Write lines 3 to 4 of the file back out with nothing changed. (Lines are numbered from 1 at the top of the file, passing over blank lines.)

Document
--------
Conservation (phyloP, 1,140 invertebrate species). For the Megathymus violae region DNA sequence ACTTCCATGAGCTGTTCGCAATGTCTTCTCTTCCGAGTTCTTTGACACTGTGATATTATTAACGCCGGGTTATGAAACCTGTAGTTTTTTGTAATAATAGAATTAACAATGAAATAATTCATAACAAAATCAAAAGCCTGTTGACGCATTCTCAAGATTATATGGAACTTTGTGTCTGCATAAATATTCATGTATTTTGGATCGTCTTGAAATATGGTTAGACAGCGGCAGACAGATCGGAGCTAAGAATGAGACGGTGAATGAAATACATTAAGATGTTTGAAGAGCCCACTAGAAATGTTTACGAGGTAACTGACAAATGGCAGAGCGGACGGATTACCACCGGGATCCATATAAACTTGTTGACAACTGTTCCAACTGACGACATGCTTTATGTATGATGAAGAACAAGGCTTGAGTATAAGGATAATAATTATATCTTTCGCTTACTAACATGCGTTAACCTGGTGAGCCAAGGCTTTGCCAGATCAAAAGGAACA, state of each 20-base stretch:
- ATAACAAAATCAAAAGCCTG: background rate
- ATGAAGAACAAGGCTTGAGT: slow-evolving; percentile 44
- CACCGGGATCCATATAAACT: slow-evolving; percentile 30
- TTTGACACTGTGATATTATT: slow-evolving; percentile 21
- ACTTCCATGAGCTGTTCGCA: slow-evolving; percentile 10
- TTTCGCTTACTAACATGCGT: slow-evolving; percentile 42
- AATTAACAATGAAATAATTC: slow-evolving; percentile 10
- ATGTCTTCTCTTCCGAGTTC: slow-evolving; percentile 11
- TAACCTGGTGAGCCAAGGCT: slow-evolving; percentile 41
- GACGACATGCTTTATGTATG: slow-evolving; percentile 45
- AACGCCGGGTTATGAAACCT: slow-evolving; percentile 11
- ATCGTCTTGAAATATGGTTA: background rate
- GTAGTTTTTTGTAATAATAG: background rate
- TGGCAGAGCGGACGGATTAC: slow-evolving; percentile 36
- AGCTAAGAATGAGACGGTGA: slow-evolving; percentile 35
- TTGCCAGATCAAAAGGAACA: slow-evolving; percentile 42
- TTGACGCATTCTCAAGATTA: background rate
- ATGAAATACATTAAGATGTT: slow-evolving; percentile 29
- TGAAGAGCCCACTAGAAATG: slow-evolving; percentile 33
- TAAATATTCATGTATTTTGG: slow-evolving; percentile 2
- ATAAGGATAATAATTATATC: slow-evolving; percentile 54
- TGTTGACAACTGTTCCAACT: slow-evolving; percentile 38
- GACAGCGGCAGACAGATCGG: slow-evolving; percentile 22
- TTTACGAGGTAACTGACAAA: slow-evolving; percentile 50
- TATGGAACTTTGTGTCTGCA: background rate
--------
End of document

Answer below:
- ATGAAGAACAAGGCTTGAGT: slow-evolving; percentile 44
- CACCGGGATCCATATAAACT: slow-evolving; percentile 30